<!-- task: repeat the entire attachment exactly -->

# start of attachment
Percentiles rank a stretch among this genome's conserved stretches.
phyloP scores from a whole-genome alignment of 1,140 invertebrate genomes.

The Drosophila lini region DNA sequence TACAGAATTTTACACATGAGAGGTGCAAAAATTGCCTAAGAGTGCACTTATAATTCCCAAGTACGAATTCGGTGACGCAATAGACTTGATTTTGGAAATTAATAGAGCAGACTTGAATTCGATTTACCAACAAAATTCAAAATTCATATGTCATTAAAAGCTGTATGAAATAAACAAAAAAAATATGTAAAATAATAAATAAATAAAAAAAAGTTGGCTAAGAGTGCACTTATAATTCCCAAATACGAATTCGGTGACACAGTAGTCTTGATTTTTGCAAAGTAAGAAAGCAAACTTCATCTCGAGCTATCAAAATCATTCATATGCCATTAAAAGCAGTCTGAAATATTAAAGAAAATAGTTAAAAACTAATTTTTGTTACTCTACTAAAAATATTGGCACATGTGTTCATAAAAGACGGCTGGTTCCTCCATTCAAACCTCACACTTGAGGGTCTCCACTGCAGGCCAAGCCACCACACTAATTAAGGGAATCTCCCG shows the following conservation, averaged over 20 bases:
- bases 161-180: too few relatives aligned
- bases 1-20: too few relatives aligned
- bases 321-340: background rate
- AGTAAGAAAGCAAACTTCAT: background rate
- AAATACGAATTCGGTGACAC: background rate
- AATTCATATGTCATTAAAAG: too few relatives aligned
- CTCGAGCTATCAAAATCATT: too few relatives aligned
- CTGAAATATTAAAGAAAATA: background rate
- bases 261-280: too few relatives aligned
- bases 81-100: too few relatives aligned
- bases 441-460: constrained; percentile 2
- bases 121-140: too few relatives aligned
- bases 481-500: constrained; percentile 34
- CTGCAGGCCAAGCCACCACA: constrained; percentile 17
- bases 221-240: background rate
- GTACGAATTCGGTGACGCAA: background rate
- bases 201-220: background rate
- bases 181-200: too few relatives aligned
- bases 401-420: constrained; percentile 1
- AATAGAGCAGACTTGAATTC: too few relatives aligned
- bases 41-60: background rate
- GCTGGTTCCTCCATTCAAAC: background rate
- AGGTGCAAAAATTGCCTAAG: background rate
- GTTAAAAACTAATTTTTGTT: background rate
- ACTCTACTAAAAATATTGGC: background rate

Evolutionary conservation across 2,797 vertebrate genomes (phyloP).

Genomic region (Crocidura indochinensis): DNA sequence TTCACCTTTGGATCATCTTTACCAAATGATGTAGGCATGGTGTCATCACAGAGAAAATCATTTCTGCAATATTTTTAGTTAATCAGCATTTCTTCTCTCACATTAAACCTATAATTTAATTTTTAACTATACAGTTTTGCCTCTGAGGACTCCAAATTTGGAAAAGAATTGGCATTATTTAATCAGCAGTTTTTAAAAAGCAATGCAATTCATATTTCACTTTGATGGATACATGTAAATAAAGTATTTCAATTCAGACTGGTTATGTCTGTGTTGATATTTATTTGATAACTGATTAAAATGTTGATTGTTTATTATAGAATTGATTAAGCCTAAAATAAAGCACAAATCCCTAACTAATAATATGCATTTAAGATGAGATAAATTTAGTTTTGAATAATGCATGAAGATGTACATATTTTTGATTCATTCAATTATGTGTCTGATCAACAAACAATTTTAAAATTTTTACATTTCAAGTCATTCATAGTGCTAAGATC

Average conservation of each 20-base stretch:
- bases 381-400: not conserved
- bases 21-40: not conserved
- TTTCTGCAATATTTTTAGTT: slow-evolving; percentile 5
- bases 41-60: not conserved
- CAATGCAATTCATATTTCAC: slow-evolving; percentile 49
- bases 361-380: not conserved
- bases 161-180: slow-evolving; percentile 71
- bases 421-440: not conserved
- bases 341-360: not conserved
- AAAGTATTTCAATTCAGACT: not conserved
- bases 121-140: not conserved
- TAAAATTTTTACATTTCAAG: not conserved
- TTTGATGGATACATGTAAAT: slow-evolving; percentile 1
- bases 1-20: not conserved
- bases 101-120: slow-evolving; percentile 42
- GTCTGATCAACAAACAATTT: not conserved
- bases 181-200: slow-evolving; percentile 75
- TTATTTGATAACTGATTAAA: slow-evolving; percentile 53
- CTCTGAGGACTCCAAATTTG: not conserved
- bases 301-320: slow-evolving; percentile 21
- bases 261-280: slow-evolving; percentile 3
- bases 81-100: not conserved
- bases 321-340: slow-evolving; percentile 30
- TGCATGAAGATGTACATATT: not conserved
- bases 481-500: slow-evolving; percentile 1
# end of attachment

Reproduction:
Percentiles rank a stretch among this genome's conserved stretches.
phyloP scores from a whole-genome alignment of 1,140 invertebrate genomes.

The Drosophila lini region DNA sequence TACAGAATTTTACACATGAGAGGTGCAAAAATTGCCTAAGAGTGCACTTATAATTCCCAAGTACGAATTCGGTGACGCAATAGACTTGATTTTGGAAATTAATAGAGCAGACTTGAATTCGATTTACCAACAAAATTCAAAATTCATATGTCATTAAAAGCTGTATGAAATAAACAAAAAAAATATGTAAAATAATAAATAAATAAAAAAAAGTTGGCTAAGAGTGCACTTATAATTCCCAAATACGAATTCGGTGACACAGTAGTCTTGATTTTTGCAAAGTAAGAAAGCAAACTTCATCTCGAGCTATCAAAATCATTCATATGCCATTAAAAGCAGTCTGAAATATTAAAGAAAATAGTTAAAAACTAATTTTTGTTACTCTACTAAAAATATTGGCACATGTGTTCATAAAAGACGGCTGGTTCCTCCATTCAAACCTCACACTTGAGGGTCTCCACTGCAGGCCAAGCCACCACACTAATTAAGGGAATCTCCCG shows the following conservation, averaged over 20 bases:
- bases 161-180: too few relatives aligned
- bases 1-20: too few relatives aligned
- bases 321-340: background rate
- AGTAAGAAAGCAAACTTCAT: background rate
- AAATACGAATTCGGTGACAC: background rate
- AATTCATATGTCATTAAAAG: too few relatives aligned
- CTCGAGCTATCAAAATCATT: too few relatives aligned
- CTGAAATATTAAAGAAAATA: background rate
- bases 261-280: too few relatives aligned
- bases 81-100: too few relatives aligned
- bases 441-460: constrained; percentile 2
- bases 121-140: too few relatives aligned
- bases 481-500: constrained; percentile 34
- CTGCAGGCCAAGCCACCACA: constrained; percentile 17
- bases 221-240: background rate
- GTACGAATTCGGTGACGCAA: background rate
- bases 201-220: background rate
- bases 181-200: too few relatives aligned
- bases 401-420: constrained; percentile 1
- AATAGAGCAGACTTGAATTC: too few relatives aligned
- bases 41-60: background rate
- GCTGGTTCCTCCATTCAAAC: background rate
- AGGTGCAAAAATTGCCTAAG: background rate
- GTTAAAAACTAATTTTTGTT: background rate
- ACTCTACTAAAAATATTGGC: background rate

Evolutionary conservation across 2,797 vertebrate genomes (phyloP).

Genomic region (Crocidura indochinensis): DNA sequence TTCACCTTTGGATCATCTTTACCAAATGATGTAGGCATGGTGTCATCACAGAGAAAATCATTTCTGCAATATTTTTAGTTAATCAGCATTTCTTCTCTCACATTAAACCTATAATTTAATTTTTAACTATACAGTTTTGCCTCTGAGGACTCCAAATTTGGAAAAGAATTGGCATTATTTAATCAGCAGTTTTTAAAAAGCAATGCAATTCATATTTCACTTTGATGGATACATGTAAATAAAGTATTTCAATTCAGACTGGTTATGTCTGTGTTGATATTTATTTGATAACTGATTAAAATGTTGATTGTTTATTATAGAATTGATTAAGCCTAAAATAAAGCACAAATCCCTAACTAATAATATGCATTTAAGATGAGATAAATTTAGTTTTGAATAATGCATGAAGATGTACATATTTTTGATTCATTCAATTATGTGTCTGATCAACAAACAATTTTAAAATTTTTACATTTCAAGTCATTCATAGTGCTAAGATC

Average conservation of each 20-base stretch:
- bases 381-400: not conserved
- bases 21-40: not conserved
- TTTCTGCAATATTTTTAGTT: slow-evolving; percentile 5
- bases 41-60: not conserved
- CAATGCAATTCATATTTCAC: slow-evolving; percentile 49
- bases 361-380: not conserved
- bases 161-180: slow-evolving; percentile 71
- bases 421-440: not conserved
- bases 341-360: not conserved
- AAAGTATTTCAATTCAGACT: not conserved
- bases 121-140: not conserved
- TAAAATTTTTACATTTCAAG: not conserved
- TTTGATGGATACATGTAAAT: slow-evolving; percentile 1
- bases 1-20: not conserved
- bases 101-120: slow-evolving; percentile 42
- GTCTGATCAACAAACAATTT: not conserved
- bases 181-200: slow-evolving; percentile 75
- TTATTTGATAACTGATTAAA: slow-evolving; percentile 53
- CTCTGAGGACTCCAAATTTG: not conserved
- bases 301-320: slow-evolving; percentile 21
- bases 261-280: slow-evolving; percentile 3
- bases 81-100: not conserved
- bases 321-340: slow-evolving; percentile 30
- TGCATGAAGATGTACATATT: not conserved
- bases 481-500: slow-evolving; percentile 1